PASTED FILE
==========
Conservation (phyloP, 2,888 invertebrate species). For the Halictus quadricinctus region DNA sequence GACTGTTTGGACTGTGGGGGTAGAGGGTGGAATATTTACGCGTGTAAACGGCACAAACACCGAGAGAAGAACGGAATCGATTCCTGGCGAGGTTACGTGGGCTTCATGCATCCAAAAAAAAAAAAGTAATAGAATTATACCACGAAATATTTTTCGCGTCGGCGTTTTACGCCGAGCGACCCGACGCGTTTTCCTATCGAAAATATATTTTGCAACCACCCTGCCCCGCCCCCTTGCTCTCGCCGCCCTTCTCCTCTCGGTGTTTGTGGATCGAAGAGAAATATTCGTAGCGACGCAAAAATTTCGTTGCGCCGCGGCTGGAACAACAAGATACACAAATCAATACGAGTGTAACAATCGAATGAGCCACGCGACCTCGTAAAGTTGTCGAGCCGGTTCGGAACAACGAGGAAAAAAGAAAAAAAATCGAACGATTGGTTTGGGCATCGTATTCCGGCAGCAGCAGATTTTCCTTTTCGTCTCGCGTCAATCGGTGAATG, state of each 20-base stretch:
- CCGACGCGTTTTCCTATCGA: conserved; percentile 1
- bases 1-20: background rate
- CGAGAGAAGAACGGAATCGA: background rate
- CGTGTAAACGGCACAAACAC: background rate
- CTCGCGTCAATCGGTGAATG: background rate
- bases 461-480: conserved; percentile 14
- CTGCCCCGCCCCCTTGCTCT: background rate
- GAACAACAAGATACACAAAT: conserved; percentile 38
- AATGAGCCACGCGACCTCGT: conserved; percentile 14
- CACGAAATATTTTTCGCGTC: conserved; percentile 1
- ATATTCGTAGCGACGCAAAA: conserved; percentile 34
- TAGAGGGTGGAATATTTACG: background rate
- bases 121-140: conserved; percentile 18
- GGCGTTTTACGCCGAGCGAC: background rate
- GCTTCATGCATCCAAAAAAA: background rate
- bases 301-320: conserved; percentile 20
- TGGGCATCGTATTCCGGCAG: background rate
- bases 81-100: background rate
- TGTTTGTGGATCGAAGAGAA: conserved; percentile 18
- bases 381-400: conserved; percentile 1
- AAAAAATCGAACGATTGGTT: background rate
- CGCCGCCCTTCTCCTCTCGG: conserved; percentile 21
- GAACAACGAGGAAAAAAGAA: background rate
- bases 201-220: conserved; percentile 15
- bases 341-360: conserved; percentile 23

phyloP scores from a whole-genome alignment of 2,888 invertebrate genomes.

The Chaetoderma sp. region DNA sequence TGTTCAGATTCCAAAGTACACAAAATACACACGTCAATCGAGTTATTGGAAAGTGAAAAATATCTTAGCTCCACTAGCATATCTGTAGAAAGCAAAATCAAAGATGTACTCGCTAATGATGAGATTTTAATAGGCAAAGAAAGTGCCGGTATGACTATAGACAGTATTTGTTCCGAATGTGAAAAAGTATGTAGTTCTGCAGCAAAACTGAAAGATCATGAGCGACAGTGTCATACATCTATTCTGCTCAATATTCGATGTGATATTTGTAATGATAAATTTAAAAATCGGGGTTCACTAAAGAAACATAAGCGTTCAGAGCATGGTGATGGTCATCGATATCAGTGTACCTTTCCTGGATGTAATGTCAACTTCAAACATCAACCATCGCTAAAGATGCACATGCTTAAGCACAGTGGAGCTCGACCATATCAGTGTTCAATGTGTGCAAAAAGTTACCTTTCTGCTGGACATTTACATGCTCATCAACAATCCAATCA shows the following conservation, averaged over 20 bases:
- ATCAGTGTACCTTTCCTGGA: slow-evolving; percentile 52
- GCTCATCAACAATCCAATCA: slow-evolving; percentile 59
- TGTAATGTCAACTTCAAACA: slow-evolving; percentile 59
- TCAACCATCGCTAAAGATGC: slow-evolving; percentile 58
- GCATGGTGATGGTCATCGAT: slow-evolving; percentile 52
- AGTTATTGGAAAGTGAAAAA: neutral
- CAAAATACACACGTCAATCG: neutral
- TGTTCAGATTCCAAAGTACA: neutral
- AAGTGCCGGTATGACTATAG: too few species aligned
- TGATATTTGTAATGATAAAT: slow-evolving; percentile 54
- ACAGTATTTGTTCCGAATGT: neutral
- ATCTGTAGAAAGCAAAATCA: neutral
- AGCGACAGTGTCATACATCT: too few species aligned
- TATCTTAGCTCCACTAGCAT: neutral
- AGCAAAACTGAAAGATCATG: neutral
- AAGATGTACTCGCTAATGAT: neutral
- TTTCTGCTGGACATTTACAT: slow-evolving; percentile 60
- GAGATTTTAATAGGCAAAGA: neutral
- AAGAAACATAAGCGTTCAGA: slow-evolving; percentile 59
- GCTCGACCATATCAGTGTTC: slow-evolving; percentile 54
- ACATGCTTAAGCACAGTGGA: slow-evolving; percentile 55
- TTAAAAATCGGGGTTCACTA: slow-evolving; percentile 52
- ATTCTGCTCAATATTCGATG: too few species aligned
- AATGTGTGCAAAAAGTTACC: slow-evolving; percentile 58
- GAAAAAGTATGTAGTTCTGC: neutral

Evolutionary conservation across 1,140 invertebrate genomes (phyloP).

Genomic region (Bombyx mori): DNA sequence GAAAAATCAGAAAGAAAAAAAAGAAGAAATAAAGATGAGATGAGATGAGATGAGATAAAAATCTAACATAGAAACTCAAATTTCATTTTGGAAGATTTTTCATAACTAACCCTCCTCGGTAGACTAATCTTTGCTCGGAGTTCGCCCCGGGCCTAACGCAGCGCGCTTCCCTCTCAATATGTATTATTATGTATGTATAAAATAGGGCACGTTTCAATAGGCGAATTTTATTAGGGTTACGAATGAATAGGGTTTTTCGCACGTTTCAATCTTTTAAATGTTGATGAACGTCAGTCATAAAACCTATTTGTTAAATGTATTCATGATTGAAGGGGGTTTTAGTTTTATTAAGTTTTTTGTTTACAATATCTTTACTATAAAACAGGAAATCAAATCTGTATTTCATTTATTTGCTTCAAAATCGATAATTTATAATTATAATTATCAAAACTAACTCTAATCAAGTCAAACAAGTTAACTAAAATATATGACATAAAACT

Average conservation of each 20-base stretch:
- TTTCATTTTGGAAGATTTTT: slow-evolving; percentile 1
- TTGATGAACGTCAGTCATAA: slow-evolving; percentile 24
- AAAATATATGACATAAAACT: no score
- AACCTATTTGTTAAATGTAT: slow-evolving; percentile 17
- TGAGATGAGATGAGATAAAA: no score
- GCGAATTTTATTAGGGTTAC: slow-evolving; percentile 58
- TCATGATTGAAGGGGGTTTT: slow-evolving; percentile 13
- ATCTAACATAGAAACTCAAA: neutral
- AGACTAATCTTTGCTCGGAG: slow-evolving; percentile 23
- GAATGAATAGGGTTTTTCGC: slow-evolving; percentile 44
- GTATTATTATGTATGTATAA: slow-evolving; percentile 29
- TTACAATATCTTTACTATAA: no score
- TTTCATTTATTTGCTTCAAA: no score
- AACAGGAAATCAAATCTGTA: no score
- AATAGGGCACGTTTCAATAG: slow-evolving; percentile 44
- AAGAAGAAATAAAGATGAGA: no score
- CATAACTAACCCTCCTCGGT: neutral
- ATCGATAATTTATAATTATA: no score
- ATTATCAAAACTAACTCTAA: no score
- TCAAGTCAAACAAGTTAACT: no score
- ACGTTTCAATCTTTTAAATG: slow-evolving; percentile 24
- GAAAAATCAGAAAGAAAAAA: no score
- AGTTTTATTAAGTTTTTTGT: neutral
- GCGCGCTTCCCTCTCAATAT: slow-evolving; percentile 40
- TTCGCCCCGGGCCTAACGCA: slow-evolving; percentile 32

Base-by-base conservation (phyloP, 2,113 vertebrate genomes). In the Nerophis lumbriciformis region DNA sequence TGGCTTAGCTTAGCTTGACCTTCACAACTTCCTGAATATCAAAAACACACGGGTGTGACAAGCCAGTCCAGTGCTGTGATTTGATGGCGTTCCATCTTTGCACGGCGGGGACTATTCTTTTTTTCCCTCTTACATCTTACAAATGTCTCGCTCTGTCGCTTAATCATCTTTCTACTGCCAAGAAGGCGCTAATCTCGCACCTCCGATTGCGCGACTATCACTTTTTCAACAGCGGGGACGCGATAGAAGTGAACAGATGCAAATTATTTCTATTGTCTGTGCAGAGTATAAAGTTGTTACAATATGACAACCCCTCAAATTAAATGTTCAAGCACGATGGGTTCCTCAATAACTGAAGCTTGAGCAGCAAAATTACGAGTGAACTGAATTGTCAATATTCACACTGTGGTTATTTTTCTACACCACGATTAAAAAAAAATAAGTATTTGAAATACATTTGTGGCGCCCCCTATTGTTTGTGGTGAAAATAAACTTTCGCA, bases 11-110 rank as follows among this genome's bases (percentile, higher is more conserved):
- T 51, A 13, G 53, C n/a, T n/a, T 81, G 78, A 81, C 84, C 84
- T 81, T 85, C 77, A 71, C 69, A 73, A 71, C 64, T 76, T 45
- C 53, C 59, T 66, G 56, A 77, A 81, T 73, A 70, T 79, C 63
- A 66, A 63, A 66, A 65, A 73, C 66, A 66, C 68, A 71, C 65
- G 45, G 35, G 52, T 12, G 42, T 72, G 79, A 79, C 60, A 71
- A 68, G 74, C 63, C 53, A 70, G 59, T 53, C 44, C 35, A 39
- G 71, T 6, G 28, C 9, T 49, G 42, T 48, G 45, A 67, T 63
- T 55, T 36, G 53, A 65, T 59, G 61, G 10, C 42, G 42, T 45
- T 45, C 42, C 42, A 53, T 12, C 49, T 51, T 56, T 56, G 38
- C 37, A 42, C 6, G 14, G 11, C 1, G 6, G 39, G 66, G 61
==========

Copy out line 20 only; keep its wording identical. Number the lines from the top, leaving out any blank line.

- TGTTTGTGGATCGAAGAGAA: conserved; percentile 18